« on: December 18, 2014, 10:38:08 AM »
This is really just a quiet way of saying "We won't cover repairs to your speedlite under warranty if you tell us you used lithium batteries."
This section allows you to view all posts made by this member. Note that you can only see posts made in areas you currently have access to.
The only one that isn't already there is the 7D Mark II...is that what you are thinking of?
I can't be the only one I figure it'll be at least 6 months.
TV stations can shoot from anywhere, since they basically own the games, and they choose to put their camera just above the last seat on the main floor, where I was for this shoot. But, here is what my sideline, or near sideline shots look like. http://optimagroup.smugmug.com/Vanguard-Football-9192014/i-vLpGDMK
For these I did not use the 2x tele III
This conversation brings up a question I have had for a while. Why not have a square or a cross shaped sensor?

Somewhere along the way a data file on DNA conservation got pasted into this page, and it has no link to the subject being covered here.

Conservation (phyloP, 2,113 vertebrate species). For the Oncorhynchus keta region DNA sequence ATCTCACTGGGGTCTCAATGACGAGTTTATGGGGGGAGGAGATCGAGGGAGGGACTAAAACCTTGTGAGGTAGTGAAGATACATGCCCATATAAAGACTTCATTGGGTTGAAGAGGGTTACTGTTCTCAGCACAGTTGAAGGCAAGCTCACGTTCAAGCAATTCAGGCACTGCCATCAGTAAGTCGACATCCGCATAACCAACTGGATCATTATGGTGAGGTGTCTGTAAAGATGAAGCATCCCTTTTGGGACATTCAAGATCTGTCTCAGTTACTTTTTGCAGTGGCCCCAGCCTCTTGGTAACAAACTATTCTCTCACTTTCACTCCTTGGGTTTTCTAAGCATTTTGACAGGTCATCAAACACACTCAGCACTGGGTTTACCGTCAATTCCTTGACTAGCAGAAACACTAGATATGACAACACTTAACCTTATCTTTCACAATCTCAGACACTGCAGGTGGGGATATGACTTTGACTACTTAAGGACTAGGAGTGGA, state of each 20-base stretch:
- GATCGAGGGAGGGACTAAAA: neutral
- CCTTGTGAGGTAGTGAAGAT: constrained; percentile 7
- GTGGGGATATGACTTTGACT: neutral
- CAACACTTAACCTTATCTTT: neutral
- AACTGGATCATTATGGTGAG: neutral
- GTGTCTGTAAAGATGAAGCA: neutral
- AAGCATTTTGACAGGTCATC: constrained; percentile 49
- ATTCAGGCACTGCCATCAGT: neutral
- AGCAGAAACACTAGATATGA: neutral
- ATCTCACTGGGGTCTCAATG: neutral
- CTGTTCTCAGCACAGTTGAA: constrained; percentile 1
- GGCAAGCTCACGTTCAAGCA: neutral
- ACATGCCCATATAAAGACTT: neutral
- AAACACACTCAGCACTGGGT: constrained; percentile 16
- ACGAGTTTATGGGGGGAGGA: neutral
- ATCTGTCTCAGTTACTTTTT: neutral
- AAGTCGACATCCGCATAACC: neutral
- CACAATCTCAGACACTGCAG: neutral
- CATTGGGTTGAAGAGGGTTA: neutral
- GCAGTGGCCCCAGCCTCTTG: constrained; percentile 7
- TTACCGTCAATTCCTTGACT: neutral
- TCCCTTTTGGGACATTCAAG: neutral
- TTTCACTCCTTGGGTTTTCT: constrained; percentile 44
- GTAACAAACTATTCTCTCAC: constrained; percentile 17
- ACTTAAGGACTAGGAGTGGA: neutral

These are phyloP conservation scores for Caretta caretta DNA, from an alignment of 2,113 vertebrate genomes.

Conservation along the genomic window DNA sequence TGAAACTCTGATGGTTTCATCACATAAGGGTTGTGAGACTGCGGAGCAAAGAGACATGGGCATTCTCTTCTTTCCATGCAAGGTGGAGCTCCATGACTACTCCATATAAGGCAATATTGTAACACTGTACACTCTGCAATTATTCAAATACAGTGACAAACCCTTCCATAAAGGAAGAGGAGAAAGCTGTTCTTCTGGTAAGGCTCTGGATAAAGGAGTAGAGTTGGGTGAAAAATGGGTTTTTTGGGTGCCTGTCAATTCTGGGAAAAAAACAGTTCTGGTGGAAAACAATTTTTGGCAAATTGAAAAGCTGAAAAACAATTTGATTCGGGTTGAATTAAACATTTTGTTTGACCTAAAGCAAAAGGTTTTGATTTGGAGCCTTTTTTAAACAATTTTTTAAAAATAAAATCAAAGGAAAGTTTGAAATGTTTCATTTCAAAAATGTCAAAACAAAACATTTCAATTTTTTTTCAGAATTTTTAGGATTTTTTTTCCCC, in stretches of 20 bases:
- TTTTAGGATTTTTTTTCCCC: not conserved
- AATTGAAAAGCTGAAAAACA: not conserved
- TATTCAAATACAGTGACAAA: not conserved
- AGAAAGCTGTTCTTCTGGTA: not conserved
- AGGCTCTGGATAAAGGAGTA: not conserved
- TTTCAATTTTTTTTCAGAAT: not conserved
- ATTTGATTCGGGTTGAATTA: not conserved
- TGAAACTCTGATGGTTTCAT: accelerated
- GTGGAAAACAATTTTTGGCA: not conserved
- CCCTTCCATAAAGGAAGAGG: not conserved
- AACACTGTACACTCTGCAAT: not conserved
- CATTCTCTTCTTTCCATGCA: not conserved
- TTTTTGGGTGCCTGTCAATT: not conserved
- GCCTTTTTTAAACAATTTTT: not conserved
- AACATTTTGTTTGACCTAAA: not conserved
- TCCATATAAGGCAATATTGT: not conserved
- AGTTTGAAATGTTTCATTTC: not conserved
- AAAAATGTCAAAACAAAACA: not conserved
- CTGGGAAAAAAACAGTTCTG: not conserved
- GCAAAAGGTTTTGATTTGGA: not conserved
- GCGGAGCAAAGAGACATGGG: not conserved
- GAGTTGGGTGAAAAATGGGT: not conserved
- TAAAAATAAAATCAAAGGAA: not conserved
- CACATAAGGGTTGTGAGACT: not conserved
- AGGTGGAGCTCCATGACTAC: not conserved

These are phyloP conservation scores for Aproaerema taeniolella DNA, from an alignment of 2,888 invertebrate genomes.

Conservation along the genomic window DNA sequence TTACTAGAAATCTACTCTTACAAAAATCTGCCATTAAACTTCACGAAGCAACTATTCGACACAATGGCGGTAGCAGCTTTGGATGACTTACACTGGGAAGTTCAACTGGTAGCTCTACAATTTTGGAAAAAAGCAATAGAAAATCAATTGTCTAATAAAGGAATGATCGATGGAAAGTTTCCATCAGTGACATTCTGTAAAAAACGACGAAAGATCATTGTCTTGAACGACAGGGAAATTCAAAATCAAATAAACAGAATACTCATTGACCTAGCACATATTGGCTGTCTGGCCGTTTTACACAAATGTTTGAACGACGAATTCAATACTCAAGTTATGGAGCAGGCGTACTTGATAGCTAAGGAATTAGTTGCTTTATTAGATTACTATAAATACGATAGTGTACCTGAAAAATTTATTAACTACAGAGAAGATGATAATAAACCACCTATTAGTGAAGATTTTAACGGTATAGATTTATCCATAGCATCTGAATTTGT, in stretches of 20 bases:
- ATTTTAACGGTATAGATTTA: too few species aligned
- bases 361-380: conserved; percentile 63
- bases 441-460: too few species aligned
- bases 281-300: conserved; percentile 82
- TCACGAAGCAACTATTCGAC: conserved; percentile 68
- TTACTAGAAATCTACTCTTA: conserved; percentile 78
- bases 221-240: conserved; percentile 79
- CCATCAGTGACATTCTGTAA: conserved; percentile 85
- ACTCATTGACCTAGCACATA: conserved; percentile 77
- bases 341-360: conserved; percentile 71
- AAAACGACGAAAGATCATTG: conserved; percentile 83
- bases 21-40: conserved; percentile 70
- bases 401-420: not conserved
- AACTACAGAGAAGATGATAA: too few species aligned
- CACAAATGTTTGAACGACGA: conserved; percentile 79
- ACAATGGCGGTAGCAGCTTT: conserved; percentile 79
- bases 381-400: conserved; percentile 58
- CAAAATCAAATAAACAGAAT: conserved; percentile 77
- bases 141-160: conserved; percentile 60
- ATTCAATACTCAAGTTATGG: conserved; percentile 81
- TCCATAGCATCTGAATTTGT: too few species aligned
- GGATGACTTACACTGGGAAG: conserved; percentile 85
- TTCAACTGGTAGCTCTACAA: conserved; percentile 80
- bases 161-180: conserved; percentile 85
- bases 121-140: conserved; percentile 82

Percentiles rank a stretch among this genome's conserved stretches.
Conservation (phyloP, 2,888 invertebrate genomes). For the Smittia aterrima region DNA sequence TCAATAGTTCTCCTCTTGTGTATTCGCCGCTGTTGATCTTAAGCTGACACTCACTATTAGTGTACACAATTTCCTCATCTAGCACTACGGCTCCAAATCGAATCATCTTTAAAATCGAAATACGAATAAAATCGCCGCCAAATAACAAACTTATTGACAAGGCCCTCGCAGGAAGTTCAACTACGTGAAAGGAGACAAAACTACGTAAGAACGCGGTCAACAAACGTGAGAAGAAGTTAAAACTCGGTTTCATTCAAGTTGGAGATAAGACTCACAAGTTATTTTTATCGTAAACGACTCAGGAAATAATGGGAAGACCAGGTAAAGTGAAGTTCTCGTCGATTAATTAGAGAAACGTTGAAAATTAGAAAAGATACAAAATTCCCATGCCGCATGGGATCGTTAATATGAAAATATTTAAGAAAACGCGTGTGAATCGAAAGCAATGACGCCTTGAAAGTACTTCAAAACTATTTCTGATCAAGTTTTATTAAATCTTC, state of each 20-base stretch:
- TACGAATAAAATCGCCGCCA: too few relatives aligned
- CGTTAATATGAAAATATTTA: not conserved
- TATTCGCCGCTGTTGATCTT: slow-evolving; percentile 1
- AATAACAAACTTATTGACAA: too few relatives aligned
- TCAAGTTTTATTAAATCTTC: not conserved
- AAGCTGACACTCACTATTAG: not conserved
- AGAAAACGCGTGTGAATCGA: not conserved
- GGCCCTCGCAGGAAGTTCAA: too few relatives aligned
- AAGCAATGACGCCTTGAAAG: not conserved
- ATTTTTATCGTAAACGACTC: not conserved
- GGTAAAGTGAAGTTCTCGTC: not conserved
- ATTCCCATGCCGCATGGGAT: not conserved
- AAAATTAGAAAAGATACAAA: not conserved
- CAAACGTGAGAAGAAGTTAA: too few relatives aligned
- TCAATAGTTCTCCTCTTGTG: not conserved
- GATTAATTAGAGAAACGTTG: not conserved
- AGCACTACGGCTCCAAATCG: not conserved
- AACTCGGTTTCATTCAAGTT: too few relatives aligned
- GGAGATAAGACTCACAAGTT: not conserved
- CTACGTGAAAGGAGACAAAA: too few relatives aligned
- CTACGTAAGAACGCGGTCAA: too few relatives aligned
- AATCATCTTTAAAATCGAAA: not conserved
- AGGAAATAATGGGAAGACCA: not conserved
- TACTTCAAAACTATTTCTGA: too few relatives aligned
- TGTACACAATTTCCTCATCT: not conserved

Let me explain. Say you are camping near a lake. First you take a picture of the lake during a sunrise. You set the camera to landscape at 16:9, or whatever you want, and only the pixels in that ratio is used in taking the shot. Next your child wakes up and is sticking her head out the tent door. So you switch to portrait 4:5 and you can hold the camera in the same comfortable position as you do in landscape and take the picture. The day goes on with different shots with different ratios.
Obviously this would only work with a mirrorless camera and you could not have a lens hood with pedals.
I think some of the advantages would be you get to hold the camera "normally" for portrait shots, you only use the pixels you want (thus keeping the size of files to a minimum), there is less cropping in post, etc.
What do you all think? Stupid idea or does it have some merit?
The Olympus OM-D EM-1 mirrorless camera does not have a square or cross-shaped sensor, of course, but it does basically what you want (including portrait 3:4 without rotating the camera). If you shoot RAW, it will use all the pixels of its entire 4:3 sensor image, but JPGs are cropped as you specify.
So, yes, I would say your idea has merit!